Dr. Alan Diamond worked on transfer RNA (tRNA) as an undergraduate at Brooklyn College, leading to his continuance of obtaining a Ph.D. in Biochemistry at Stony Brook University. Although he was not aware of it at the time, his thesis was spent characterizing the mammalian tRNA that served as the platform for the synthesis of the selenium-containing protein selenocysteine, which was subsequently incorporated in growing peptides in response to a specially designated UGA €œstop codons€. He learned about molecular cloning and cancer biology during his post-doctoral training at Harvard Medical School before taking his first faculty position in the Department of Radiation Oncology at the University Chicago. There, Dr. Diamond returned to work on selenoprotein synthesis and function, which evolved into the role those selenoproteins play in cancer etiology. This focus continued after he moved to the University of Illinois, first in the Department of Human Nutrition, and subsequently to his current home in the Department of Pathology. He currently studies anti-oxidant proteins implicated in cancer risk and outcome by human epidemiological data, with an emphasis on those proteins that contain selenium in the form of selenocysteine. By manipulating these proteins in cultured cells and examining their levels and subcellular location in human tissues, Dr. Diamond researches ways to learn about the mechanisms behind their effects on healthy and cancerous cells.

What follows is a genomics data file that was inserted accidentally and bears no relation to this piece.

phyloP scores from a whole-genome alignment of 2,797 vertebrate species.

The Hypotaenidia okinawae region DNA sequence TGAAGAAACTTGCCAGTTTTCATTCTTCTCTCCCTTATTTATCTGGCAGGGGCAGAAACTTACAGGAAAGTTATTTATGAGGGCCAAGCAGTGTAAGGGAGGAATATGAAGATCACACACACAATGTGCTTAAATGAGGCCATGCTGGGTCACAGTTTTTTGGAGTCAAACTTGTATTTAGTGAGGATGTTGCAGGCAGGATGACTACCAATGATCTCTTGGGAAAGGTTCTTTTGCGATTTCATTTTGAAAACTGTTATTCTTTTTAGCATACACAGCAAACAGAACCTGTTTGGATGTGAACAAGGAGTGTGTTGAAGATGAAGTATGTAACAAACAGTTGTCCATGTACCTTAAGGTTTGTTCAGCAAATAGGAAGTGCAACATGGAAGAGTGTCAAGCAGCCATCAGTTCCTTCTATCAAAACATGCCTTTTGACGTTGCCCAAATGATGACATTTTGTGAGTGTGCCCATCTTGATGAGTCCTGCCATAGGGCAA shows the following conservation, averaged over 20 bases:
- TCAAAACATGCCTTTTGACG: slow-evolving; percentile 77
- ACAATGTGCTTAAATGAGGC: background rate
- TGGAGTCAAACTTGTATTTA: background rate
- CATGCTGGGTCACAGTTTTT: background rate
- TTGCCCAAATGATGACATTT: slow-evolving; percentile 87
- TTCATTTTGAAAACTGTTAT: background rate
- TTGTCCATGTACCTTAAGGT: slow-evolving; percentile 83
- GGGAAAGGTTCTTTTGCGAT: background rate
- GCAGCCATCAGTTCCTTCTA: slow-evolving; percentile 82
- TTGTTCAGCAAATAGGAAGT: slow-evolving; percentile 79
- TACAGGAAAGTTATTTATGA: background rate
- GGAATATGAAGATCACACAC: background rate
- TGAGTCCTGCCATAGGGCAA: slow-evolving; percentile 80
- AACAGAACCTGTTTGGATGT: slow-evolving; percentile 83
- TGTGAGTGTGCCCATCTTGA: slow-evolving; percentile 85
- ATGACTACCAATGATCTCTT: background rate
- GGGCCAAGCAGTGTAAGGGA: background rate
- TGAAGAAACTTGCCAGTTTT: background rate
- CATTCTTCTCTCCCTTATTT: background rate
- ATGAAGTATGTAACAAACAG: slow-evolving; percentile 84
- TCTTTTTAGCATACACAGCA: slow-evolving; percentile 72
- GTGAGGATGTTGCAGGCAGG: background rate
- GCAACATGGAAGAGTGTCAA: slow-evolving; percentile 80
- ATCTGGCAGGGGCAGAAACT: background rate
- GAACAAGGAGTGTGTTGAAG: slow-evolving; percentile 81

His research is focused on anti-oxidant proteins/ cancer etiology, functions of selenium-containing proteins and the impact of naturally occurring genetic variations on health.